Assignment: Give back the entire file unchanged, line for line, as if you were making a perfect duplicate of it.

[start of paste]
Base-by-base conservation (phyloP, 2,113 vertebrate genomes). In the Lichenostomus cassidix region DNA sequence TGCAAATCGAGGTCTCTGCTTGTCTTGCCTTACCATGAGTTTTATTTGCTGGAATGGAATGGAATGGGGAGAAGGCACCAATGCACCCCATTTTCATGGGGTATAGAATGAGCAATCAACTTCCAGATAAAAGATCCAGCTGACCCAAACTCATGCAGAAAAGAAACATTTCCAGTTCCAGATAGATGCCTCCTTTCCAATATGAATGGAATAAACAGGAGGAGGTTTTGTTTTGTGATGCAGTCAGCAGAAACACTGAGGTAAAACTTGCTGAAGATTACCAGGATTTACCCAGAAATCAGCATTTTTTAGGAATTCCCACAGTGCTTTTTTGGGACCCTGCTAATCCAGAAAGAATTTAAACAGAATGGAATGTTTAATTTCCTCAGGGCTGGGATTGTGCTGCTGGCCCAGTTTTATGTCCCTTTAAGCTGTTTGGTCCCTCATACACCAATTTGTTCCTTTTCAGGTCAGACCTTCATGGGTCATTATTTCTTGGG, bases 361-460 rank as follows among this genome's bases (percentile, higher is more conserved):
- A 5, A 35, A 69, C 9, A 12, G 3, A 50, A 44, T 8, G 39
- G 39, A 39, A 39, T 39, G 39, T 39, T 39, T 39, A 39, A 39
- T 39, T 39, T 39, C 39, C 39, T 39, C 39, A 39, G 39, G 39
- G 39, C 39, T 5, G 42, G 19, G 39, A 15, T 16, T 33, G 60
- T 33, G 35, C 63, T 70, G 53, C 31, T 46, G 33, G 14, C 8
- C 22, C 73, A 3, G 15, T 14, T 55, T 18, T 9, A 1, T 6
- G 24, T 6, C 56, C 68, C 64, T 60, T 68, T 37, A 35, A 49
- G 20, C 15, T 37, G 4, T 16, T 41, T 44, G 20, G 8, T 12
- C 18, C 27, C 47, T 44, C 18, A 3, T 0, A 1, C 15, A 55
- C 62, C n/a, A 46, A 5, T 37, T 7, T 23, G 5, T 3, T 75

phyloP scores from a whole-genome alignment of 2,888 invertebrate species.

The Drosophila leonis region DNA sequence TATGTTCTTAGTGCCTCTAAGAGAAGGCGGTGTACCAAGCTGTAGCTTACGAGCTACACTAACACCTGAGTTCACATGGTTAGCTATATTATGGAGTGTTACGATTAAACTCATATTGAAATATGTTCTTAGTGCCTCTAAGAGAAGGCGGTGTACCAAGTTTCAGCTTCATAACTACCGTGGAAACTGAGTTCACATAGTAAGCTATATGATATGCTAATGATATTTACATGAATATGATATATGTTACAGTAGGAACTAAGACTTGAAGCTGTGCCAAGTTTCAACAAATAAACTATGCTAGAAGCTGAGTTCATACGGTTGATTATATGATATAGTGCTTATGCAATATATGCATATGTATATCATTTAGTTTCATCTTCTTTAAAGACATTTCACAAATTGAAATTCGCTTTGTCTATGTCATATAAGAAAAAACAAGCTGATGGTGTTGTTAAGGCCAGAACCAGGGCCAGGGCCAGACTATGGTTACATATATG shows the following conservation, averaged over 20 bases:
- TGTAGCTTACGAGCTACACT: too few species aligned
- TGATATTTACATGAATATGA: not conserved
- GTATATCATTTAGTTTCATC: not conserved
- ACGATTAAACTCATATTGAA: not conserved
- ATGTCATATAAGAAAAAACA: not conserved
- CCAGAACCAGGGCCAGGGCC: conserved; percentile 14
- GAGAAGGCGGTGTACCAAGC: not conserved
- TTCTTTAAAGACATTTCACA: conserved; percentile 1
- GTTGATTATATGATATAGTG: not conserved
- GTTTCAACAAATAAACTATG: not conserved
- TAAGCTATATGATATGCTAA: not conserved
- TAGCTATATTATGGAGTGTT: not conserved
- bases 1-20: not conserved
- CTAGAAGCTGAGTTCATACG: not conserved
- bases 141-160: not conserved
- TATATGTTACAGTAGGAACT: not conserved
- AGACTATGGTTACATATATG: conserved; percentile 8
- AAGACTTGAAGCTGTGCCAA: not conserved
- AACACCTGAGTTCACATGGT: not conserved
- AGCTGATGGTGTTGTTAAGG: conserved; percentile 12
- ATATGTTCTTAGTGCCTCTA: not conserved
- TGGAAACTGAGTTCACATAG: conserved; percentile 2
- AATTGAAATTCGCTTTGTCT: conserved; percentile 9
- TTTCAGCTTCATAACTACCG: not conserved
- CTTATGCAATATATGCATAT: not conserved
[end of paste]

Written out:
Base-by-base conservation (phyloP, 2,113 vertebrate genomes). In the Lichenostomus cassidix region DNA sequence TGCAAATCGAGGTCTCTGCTTGTCTTGCCTTACCATGAGTTTTATTTGCTGGAATGGAATGGAATGGGGAGAAGGCACCAATGCACCCCATTTTCATGGGGTATAGAATGAGCAATCAACTTCCAGATAAAAGATCCAGCTGACCCAAACTCATGCAGAAAAGAAACATTTCCAGTTCCAGATAGATGCCTCCTTTCCAATATGAATGGAATAAACAGGAGGAGGTTTTGTTTTGTGATGCAGTCAGCAGAAACACTGAGGTAAAACTTGCTGAAGATTACCAGGATTTACCCAGAAATCAGCATTTTTTAGGAATTCCCACAGTGCTTTTTTGGGACCCTGCTAATCCAGAAAGAATTTAAACAGAATGGAATGTTTAATTTCCTCAGGGCTGGGATTGTGCTGCTGGCCCAGTTTTATGTCCCTTTAAGCTGTTTGGTCCCTCATACACCAATTTGTTCCTTTTCAGGTCAGACCTTCATGGGTCATTATTTCTTGGG, bases 361-460 rank as follows among this genome's bases (percentile, higher is more conserved):
- A 5, A 35, A 69, C 9, A 12, G 3, A 50, A 44, T 8, G 39
- G 39, A 39, A 39, T 39, G 39, T 39, T 39, T 39, A 39, A 39
- T 39, T 39, T 39, C 39, C 39, T 39, C 39, A 39, G 39, G 39
- G 39, C 39, T 5, G 42, G 19, G 39, A 15, T 16, T 33, G 60
- T 33, G 35, C 63, T 70, G 53, C 31, T 46, G 33, G 14, C 8
- C 22, C 73, A 3, G 15, T 14, T 55, T 18, T 9, A 1, T 6
- G 24, T 6, C 56, C 68, C 64, T 60, T 68, T 37, A 35, A 49
- G 20, C 15, T 37, G 4, T 16, T 41, T 44, G 20, G 8, T 12
- C 18, C 27, C 47, T 44, C 18, A 3, T 0, A 1, C 15, A 55
- C 62, C n/a, A 46, A 5, T 37, T 7, T 23, G 5, T 3, T 75

phyloP scores from a whole-genome alignment of 2,888 invertebrate species.

The Drosophila leonis region DNA sequence TATGTTCTTAGTGCCTCTAAGAGAAGGCGGTGTACCAAGCTGTAGCTTACGAGCTACACTAACACCTGAGTTCACATGGTTAGCTATATTATGGAGTGTTACGATTAAACTCATATTGAAATATGTTCTTAGTGCCTCTAAGAGAAGGCGGTGTACCAAGTTTCAGCTTCATAACTACCGTGGAAACTGAGTTCACATAGTAAGCTATATGATATGCTAATGATATTTACATGAATATGATATATGTTACAGTAGGAACTAAGACTTGAAGCTGTGCCAAGTTTCAACAAATAAACTATGCTAGAAGCTGAGTTCATACGGTTGATTATATGATATAGTGCTTATGCAATATATGCATATGTATATCATTTAGTTTCATCTTCTTTAAAGACATTTCACAAATTGAAATTCGCTTTGTCTATGTCATATAAGAAAAAACAAGCTGATGGTGTTGTTAAGGCCAGAACCAGGGCCAGGGCCAGACTATGGTTACATATATG shows the following conservation, averaged over 20 bases:
- TGTAGCTTACGAGCTACACT: too few species aligned
- TGATATTTACATGAATATGA: not conserved
- GTATATCATTTAGTTTCATC: not conserved
- ACGATTAAACTCATATTGAA: not conserved
- ATGTCATATAAGAAAAAACA: not conserved
- CCAGAACCAGGGCCAGGGCC: conserved; percentile 14
- GAGAAGGCGGTGTACCAAGC: not conserved
- TTCTTTAAAGACATTTCACA: conserved; percentile 1
- GTTGATTATATGATATAGTG: not conserved
- GTTTCAACAAATAAACTATG: not conserved
- TAAGCTATATGATATGCTAA: not conserved
- TAGCTATATTATGGAGTGTT: not conserved
- bases 1-20: not conserved
- CTAGAAGCTGAGTTCATACG: not conserved
- bases 141-160: not conserved
- TATATGTTACAGTAGGAACT: not conserved
- AGACTATGGTTACATATATG: conserved; percentile 8
- AAGACTTGAAGCTGTGCCAA: not conserved
- AACACCTGAGTTCACATGGT: not conserved
- AGCTGATGGTGTTGTTAAGG: conserved; percentile 12
- ATATGTTCTTAGTGCCTCTA: not conserved
- TGGAAACTGAGTTCACATAG: conserved; percentile 2
- AATTGAAATTCGCTTTGTCT: conserved; percentile 9
- TTTCAGCTTCATAACTACCG: not conserved
- CTTATGCAATATATGCATAT: not conserved